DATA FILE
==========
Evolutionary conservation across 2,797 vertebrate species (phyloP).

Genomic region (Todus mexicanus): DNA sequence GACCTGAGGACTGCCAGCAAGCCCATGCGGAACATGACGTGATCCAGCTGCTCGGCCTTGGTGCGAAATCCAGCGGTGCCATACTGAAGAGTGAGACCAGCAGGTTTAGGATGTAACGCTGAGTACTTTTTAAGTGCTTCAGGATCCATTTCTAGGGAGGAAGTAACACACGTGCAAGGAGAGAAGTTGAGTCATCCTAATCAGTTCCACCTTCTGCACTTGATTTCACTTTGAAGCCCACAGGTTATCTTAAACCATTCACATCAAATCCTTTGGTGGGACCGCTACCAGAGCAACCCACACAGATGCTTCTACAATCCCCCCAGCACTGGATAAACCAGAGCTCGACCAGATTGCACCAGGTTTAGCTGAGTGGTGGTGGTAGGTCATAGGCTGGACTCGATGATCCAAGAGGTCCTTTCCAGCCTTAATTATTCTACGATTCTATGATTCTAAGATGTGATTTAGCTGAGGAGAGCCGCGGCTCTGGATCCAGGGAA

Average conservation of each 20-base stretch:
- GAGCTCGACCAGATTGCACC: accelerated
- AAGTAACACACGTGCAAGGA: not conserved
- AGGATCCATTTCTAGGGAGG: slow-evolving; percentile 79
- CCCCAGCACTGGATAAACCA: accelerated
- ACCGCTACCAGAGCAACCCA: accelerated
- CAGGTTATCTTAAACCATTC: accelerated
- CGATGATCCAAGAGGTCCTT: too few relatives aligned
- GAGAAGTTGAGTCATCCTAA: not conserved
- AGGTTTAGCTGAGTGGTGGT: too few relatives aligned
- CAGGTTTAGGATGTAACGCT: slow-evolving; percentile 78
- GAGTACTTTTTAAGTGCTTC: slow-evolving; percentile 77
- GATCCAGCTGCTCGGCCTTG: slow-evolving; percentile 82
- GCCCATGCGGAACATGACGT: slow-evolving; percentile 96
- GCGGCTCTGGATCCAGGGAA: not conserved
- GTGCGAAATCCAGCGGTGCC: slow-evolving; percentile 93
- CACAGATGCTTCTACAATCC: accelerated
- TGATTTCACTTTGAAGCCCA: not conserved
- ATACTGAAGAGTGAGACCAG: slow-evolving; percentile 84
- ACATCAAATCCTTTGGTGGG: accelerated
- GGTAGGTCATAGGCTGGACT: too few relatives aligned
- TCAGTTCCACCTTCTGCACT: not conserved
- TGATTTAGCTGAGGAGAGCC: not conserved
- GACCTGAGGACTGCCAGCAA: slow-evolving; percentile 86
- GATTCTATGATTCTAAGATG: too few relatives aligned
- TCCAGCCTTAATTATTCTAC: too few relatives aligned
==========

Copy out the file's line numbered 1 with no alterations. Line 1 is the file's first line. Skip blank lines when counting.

Evolutionary conservation across 2,797 vertebrate species (phyloP).